Biological Sequence-Activity Relationships

Biological sequence-activity relationship (BSAR) analysis is the sequence equivalent of quantitative structure-activity relationship (QSAR) analysis. In QSAR, which is well established in small molecule drug discovery, the relationship between functional groups of small molecules and performance in screening assays is assessed, with the fundamental assumption being that common properties or features should provide similar assay results. Establishment of QSAR trends can be used to provide guidance for compound design. QSAR may be thought of as a generalization of MPA, summarizing the contributions of multiple changes.

BSAR is an emerging analogous method for sequence-based compounds. Point mutations, insertions, or deletions, especially in critical areas of a sequence such as within the complementary determining region (CDR) or surrounding framework regions of an antibody chain, will likely affect the performance of sequences in screening assays. BSAR can be used to assess the collective impact of identified mutations in specific regions of the sequence, providing input to design considerations in the next cycle of lead optimization.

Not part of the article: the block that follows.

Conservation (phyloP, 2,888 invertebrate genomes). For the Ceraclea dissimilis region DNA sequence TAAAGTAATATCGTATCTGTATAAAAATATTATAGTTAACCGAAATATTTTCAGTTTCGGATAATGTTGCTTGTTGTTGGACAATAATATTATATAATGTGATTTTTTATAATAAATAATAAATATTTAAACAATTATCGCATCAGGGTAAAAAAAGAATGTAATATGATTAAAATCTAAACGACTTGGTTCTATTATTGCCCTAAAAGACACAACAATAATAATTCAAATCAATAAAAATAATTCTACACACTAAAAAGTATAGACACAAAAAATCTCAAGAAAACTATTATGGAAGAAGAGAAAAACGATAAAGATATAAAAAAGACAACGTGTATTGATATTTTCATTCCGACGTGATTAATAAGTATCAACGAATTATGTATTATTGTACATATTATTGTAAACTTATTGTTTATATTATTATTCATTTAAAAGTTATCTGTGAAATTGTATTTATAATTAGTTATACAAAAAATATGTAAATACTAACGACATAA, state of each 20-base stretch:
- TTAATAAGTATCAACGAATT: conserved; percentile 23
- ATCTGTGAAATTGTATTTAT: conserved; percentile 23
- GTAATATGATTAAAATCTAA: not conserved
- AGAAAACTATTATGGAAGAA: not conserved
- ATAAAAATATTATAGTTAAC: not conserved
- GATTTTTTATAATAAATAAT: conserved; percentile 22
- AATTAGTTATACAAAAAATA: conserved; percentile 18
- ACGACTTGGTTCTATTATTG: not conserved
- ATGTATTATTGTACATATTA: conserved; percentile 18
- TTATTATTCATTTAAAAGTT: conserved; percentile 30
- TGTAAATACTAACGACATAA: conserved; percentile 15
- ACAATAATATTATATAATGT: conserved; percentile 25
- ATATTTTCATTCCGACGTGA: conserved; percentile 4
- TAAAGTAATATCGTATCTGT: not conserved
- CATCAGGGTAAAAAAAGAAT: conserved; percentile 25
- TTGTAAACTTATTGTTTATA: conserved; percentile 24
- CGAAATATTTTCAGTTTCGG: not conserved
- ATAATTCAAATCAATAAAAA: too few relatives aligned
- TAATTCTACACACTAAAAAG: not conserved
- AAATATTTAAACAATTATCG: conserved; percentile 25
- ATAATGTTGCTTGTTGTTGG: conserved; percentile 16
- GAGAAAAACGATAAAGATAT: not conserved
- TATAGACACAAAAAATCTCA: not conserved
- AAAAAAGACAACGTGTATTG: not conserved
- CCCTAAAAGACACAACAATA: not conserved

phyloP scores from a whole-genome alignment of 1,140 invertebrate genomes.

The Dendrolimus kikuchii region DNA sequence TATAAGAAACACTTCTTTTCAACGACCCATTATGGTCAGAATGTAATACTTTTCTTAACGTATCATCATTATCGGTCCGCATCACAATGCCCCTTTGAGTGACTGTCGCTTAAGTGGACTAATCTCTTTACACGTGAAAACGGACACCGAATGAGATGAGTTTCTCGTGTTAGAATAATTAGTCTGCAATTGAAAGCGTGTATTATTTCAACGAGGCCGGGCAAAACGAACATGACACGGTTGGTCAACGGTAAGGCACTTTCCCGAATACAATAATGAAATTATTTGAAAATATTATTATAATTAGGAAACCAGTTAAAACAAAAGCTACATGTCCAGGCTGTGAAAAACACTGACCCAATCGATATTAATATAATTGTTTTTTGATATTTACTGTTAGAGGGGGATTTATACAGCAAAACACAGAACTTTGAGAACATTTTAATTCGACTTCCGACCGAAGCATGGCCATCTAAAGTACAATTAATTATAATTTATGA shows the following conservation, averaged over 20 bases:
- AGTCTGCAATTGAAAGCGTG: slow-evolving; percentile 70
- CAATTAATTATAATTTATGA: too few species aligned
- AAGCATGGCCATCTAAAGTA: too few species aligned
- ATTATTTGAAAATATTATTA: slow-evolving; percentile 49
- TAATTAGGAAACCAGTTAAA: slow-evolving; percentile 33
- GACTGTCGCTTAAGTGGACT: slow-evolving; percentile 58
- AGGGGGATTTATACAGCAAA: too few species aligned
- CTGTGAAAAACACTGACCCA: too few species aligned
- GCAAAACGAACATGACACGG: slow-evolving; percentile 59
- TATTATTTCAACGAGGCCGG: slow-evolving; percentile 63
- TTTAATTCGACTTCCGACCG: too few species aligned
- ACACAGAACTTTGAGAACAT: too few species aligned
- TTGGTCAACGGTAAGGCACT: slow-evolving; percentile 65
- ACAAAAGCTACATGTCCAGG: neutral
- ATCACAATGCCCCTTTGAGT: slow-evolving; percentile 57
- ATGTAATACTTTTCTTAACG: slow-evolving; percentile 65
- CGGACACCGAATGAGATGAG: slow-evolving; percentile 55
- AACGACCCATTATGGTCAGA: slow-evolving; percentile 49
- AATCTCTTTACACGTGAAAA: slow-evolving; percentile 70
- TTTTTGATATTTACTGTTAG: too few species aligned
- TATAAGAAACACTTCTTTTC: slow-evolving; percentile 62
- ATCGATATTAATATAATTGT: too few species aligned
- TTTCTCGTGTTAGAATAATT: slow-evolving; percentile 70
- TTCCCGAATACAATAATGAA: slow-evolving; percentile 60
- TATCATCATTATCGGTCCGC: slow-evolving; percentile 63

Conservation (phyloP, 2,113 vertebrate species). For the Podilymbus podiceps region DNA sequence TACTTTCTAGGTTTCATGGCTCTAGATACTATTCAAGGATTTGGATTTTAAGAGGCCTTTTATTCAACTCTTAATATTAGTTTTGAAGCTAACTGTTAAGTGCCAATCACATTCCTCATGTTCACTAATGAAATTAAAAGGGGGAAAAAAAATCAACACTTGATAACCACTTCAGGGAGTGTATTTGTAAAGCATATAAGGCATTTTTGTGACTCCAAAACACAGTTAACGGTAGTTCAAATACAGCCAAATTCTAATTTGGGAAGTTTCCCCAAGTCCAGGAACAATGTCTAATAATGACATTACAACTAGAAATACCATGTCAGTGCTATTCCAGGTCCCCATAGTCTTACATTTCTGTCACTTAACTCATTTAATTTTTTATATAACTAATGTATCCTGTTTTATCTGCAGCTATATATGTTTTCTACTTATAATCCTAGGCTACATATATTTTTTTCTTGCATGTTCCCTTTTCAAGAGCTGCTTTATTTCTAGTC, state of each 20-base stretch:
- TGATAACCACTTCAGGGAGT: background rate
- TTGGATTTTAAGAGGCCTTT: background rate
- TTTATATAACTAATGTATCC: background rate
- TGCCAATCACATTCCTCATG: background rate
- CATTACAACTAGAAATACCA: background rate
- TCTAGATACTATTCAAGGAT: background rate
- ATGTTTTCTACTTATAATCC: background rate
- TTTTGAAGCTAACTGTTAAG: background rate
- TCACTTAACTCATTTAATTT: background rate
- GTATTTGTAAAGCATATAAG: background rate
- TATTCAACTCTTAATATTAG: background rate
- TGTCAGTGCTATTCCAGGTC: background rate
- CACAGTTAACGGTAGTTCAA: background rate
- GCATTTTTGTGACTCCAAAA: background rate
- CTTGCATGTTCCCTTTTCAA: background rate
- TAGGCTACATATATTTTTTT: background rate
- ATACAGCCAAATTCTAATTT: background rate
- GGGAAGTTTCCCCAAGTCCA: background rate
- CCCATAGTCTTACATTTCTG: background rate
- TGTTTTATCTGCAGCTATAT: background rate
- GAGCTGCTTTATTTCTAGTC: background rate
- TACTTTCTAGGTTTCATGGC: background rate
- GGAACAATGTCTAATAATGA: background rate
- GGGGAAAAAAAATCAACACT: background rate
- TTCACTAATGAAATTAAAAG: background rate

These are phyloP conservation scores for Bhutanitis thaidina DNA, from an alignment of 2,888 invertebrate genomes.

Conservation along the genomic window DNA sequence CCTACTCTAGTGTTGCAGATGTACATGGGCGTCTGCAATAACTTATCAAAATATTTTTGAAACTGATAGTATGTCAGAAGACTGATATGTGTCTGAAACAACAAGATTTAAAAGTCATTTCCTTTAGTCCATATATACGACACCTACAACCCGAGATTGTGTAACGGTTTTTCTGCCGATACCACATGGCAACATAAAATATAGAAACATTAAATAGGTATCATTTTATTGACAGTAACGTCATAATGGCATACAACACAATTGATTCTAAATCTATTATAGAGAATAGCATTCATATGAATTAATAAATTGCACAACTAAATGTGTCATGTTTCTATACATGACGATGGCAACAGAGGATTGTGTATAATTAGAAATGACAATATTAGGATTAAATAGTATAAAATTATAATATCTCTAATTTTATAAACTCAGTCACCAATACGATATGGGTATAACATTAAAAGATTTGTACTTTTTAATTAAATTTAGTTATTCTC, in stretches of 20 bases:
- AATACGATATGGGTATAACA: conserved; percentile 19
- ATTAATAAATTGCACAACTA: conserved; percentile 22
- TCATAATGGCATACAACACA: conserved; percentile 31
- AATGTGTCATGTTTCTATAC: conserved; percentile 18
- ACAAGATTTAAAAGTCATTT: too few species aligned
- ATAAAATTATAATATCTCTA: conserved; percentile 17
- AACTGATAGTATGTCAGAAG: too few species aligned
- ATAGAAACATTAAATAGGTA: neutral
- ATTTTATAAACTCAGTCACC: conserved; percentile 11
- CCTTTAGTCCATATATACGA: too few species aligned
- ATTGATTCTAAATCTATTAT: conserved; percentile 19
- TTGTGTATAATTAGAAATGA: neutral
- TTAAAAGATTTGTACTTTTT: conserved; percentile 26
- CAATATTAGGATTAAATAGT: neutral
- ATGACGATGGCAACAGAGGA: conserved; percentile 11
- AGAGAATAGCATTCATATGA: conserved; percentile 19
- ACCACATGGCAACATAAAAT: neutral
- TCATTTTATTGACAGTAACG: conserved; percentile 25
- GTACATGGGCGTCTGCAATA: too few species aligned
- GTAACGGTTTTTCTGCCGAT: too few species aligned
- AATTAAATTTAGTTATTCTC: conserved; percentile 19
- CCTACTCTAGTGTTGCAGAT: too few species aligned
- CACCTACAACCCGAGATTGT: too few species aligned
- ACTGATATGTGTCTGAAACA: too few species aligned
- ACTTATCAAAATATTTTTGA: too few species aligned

Accessing the Methods

The techniques described above are nonproprietary and have been published, both for small-molecule and biologics discovery. Implementation can be done from scratch, by finding suitable open-source code, or by using commercial products. Dotmatics provides all three techniques for biologics drug discovery within its Vortex product for data analysis and visualization.

Summary

The ability to make informed design decisions is critical to successful drug discovery programs. The techniques described here are valuable additions to other analytical methods and statistics, allowing complex and high-dimensional data to be interpreted in an objective manner. This increases the likelihood of successful design changes for the next cycle of lead optimization.

 

Andrew LeBeau, Ph.D. (andrew.lebeau@dotmatics.com), is senior manager of biologics marketing at Dotmatics.